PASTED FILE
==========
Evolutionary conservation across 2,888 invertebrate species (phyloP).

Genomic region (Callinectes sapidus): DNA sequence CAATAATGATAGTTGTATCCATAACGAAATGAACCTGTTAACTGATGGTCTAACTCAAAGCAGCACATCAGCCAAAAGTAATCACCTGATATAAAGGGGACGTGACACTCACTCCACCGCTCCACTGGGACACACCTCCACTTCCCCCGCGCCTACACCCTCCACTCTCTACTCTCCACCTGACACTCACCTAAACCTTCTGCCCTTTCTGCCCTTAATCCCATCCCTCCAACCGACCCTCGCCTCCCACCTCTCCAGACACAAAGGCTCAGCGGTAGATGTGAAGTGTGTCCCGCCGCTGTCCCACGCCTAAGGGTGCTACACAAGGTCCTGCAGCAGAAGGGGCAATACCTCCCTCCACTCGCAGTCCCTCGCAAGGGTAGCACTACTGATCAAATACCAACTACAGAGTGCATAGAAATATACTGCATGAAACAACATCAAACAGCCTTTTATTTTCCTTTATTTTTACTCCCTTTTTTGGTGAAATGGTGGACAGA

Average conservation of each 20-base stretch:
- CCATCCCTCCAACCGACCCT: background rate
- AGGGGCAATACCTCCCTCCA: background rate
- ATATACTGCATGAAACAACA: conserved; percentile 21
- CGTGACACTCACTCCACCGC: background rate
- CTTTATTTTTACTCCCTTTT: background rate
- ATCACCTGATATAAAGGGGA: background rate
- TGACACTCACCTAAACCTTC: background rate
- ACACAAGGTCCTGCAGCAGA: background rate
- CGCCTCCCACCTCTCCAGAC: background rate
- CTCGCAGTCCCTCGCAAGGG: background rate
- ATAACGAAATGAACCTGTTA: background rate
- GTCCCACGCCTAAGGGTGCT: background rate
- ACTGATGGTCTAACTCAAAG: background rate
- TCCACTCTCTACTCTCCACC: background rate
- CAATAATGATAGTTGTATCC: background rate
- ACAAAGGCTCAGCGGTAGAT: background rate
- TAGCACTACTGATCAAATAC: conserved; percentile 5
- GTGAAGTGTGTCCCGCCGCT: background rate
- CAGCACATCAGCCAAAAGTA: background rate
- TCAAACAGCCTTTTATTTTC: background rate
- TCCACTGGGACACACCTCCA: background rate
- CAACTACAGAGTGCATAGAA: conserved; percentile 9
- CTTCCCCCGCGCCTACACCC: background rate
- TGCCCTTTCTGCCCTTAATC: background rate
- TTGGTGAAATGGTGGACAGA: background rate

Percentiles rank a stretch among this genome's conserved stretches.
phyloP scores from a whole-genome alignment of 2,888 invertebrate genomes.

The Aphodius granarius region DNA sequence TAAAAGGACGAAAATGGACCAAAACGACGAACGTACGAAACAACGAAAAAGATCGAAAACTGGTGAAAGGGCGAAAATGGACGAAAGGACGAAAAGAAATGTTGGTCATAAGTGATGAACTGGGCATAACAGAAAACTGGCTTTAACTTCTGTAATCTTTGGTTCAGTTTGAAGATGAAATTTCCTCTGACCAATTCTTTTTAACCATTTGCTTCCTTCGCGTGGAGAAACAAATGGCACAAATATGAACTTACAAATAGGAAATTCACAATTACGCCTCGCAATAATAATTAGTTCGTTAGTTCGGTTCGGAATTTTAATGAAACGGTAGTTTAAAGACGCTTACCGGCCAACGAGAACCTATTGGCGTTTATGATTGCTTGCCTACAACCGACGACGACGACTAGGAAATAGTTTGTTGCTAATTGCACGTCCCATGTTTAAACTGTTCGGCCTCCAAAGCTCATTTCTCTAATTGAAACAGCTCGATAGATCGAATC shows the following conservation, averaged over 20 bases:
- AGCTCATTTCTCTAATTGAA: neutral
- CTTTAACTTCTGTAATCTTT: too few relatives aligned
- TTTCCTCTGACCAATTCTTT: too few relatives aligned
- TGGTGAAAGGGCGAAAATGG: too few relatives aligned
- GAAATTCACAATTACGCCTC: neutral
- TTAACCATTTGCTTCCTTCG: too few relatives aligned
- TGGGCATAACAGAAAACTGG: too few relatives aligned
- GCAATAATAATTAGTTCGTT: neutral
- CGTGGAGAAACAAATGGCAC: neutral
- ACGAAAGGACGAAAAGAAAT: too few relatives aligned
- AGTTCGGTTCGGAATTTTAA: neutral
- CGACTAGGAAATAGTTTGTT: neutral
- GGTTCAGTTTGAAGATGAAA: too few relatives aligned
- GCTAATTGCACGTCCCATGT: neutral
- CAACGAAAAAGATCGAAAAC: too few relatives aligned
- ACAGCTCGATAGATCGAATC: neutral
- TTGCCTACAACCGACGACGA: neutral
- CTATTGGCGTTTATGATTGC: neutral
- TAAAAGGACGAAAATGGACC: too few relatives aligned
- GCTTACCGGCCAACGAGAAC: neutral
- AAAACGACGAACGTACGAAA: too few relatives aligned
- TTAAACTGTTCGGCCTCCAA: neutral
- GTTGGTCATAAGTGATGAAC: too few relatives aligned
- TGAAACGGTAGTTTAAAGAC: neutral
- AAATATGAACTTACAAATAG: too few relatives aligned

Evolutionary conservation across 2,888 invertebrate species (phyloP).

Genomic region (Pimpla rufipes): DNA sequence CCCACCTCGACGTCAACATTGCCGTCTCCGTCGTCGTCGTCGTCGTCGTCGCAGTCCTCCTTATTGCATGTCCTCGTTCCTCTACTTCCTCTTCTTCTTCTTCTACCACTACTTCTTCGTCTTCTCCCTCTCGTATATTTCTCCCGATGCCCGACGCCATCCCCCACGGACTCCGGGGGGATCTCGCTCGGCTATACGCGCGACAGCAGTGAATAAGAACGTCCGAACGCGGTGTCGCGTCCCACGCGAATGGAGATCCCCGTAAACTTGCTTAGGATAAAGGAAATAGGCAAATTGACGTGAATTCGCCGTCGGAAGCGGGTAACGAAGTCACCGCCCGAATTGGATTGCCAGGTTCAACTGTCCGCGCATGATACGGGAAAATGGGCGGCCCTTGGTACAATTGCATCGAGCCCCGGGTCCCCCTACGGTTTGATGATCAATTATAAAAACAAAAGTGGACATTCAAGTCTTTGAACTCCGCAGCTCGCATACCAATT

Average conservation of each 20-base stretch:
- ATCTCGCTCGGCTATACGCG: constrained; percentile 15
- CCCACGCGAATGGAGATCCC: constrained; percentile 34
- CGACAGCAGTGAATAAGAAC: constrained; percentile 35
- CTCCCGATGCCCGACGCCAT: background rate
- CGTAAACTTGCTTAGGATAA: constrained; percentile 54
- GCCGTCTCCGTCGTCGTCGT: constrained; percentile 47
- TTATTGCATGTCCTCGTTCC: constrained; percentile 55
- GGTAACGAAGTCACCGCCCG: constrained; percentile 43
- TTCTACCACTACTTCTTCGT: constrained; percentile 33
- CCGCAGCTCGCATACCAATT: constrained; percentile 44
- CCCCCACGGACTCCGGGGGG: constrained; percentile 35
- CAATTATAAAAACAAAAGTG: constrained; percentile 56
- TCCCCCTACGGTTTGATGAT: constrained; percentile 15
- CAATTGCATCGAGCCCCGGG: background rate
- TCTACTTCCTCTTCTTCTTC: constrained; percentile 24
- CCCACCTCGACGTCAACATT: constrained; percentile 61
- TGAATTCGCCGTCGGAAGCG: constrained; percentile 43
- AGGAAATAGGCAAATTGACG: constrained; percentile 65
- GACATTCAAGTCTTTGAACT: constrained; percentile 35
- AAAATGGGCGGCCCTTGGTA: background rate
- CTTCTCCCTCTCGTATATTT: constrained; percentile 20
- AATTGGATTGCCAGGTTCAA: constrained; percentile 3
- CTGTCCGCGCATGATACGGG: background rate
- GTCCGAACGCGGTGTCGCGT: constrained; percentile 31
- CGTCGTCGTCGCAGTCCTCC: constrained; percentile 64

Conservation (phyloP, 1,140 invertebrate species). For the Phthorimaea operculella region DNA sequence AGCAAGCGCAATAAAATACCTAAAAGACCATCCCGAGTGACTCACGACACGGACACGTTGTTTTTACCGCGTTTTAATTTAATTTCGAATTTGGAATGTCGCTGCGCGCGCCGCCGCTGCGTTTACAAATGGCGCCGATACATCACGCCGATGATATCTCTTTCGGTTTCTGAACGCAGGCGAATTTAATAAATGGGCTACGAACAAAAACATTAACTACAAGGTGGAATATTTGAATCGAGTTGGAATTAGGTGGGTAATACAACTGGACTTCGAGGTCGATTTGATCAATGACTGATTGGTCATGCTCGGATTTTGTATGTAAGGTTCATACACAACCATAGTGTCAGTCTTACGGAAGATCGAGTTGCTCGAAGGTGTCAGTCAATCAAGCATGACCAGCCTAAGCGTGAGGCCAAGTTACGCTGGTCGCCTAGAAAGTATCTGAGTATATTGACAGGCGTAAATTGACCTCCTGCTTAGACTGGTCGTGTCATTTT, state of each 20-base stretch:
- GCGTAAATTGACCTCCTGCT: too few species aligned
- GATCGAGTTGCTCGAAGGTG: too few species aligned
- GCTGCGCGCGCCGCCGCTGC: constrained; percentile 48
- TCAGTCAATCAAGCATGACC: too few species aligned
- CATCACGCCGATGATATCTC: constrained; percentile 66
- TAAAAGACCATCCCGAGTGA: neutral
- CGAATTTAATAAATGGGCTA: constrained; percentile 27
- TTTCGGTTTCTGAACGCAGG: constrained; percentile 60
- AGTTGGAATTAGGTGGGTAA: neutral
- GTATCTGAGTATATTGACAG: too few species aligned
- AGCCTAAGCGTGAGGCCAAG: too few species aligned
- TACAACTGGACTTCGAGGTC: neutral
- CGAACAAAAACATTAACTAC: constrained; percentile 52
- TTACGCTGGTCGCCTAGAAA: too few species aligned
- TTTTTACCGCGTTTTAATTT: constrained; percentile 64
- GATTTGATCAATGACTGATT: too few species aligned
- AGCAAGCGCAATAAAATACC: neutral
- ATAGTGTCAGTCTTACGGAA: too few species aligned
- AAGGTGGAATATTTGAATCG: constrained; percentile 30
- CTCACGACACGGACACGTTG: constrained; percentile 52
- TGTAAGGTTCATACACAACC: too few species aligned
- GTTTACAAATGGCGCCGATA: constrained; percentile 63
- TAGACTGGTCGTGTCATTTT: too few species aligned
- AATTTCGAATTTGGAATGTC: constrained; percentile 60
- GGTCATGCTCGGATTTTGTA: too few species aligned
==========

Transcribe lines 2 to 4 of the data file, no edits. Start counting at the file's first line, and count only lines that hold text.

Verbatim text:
Genomic region (Callinectes sapidus): DNA sequence CAATAATGATAGTTGTATCCATAACGAAATGAACCTGTTAACTGATGGTCTAACTCAAAGCAGCACATCAGCCAAAAGTAATCACCTGATATAAAGGGGACGTGACACTCACTCCACCGCTCCACTGGGACACACCTCCACTTCCCCCGCGCCTACACCCTCCACTCTCTACTCTCCACCTGACACTCACCTAAACCTTCTGCCCTTTCTGCCCTTAATCCCATCCCTCCAACCGACCCTCGCCTCCCACCTCTCCAGACACAAAGGCTCAGCGGTAGATGTGAAGTGTGTCCCGCCGCTGTCCCACGCCTAAGGGTGCTACACAAGGTCCTGCAGCAGAAGGGGCAATACCTCCCTCCACTCGCAGTCCCTCGCAAGGGTAGCACTACTGATCAAATACCAACTACAGAGTGCATAGAAATATACTGCATGAAACAACATCAAACAGCCTTTTATTTTCCTTTATTTTTACTCCCTTTTTTGGTGAAATGGTGGACAGA

Average conservation of each 20-base stretch:
- CCATCCCTCCAACCGACCCT: background rate